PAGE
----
Physician Practice

Asimov's (more than) three laws of sharps safety

Medical Environment Update, November 19, 2020

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Editor’s note: In this guest column, Dan Scungio, MT(ASCP), SLS, laboratory safety officer for multihospital system Sentara Healthcare in Virginia, and otherwise known as “Dan, the Lab Safety Man,” discusses the important issues that affect your job every day.

In Isaac Asimov’s writings about science, he created “the three laws,” a set of rules designed by humans that robots must follow in that fictional society.

1.    Robots cannot harm humans
2.    Robots must obey humans (unless it conflicts with the first law)
3.    Robots must protect themselves from harm (unless it conflicts with the first two laws) 

With those laws in place, there shouldn’t be any issues with the use of robots in society—but bending those laws (so robots followed the words of the law rather than the spirit) provided interesting plots for many books and movies.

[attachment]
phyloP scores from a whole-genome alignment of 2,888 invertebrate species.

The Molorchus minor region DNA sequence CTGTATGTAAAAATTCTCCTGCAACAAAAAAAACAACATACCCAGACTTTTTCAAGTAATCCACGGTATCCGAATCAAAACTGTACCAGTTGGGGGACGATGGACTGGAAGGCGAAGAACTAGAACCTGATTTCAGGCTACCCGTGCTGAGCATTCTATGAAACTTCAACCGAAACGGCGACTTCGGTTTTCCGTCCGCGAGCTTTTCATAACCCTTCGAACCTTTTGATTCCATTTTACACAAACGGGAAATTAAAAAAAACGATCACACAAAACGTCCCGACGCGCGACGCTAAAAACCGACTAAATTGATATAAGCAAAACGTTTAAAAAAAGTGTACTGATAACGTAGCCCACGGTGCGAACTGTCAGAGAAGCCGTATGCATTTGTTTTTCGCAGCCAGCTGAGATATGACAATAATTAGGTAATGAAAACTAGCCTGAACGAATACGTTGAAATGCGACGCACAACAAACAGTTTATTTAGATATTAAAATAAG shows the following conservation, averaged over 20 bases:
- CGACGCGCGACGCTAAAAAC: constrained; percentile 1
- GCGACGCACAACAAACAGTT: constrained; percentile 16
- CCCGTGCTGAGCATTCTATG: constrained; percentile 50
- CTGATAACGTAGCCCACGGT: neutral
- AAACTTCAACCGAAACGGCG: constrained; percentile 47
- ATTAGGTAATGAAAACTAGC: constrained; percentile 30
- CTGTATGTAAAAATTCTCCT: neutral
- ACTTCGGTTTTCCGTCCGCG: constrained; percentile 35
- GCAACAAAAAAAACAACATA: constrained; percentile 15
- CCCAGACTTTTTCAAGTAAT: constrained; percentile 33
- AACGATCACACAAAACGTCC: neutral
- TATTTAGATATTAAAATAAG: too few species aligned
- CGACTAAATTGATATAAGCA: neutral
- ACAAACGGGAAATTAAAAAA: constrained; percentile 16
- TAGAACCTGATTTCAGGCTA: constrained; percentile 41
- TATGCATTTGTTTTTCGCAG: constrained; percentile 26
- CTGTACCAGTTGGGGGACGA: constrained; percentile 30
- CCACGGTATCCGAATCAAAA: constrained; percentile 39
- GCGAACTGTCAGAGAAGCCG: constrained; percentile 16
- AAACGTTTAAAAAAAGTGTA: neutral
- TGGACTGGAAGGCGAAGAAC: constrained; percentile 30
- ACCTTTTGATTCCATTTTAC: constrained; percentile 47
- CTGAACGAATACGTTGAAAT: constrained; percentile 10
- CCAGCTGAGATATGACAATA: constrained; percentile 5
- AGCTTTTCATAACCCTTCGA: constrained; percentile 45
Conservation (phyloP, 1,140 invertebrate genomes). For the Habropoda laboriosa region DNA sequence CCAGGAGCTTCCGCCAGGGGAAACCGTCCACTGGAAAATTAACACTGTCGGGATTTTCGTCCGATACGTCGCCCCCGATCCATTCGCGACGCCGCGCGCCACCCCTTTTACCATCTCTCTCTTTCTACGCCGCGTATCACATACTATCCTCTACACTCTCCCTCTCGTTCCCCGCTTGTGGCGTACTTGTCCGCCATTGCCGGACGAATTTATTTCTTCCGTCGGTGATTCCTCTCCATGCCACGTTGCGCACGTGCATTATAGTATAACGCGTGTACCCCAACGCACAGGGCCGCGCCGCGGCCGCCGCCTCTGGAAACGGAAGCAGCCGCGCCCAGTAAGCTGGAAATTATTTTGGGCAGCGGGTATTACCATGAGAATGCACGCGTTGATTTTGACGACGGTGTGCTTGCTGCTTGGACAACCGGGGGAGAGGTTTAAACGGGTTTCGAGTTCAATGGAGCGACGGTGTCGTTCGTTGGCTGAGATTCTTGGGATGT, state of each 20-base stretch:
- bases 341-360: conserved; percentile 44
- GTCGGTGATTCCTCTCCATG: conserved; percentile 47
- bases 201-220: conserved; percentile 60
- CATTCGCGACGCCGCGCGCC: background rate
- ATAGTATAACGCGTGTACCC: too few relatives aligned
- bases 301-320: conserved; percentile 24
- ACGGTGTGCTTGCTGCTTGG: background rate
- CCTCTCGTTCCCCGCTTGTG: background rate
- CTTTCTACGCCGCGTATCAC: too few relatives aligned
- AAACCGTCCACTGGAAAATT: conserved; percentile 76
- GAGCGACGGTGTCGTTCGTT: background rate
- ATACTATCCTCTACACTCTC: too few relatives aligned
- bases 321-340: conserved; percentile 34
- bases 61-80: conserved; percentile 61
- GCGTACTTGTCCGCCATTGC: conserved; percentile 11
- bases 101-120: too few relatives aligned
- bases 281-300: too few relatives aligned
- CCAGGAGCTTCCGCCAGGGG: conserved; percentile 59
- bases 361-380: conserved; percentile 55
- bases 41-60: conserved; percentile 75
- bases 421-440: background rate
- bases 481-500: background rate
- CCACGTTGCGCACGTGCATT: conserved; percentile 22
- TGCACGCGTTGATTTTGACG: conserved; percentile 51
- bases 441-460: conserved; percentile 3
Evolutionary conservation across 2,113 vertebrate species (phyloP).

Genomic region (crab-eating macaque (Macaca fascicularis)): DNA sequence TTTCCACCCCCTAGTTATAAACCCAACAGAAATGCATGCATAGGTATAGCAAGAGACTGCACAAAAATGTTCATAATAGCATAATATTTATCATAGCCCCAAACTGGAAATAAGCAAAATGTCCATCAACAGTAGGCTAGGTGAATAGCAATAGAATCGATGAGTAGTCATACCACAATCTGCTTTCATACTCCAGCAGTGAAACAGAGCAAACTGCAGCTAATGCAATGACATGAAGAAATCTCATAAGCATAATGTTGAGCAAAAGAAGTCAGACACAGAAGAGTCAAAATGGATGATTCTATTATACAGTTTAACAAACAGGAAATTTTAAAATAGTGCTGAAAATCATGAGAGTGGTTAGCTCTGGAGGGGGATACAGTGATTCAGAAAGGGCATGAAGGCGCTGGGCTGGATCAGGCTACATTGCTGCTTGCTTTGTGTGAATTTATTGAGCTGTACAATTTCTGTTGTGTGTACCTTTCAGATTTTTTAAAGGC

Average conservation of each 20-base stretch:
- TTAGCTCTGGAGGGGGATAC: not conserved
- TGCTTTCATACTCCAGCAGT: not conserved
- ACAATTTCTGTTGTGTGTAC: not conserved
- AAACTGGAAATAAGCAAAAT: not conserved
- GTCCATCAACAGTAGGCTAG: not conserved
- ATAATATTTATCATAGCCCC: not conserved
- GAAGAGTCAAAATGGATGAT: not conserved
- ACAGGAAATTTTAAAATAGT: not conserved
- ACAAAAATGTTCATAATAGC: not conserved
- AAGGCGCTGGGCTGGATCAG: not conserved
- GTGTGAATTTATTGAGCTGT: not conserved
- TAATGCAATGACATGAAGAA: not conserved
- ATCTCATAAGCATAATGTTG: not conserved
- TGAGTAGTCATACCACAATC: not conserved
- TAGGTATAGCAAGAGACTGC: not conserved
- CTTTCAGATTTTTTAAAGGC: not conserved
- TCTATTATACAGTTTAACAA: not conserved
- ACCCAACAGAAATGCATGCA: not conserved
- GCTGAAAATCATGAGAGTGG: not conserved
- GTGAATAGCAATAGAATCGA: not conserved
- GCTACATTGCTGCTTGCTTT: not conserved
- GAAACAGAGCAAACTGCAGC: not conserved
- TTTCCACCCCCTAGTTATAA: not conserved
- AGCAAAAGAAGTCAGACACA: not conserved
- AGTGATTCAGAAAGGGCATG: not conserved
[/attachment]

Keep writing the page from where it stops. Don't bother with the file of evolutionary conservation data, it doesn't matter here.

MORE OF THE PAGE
There are three laws for sharps safety as well, but the consequences of breaking those laws are not hypothetical—healthcare workers can be placed in real danger.

In the United States, OSHA has created regulations about needles and other sharps that are found in the Bloodborne Pathogens standard. These safety rules can be broken down into at least two sets of “three laws” for the sake of simplicity.  

This is an excerpt from a member only article. To read the article in its entirety, please login or subscribe to Medical Environment Update.

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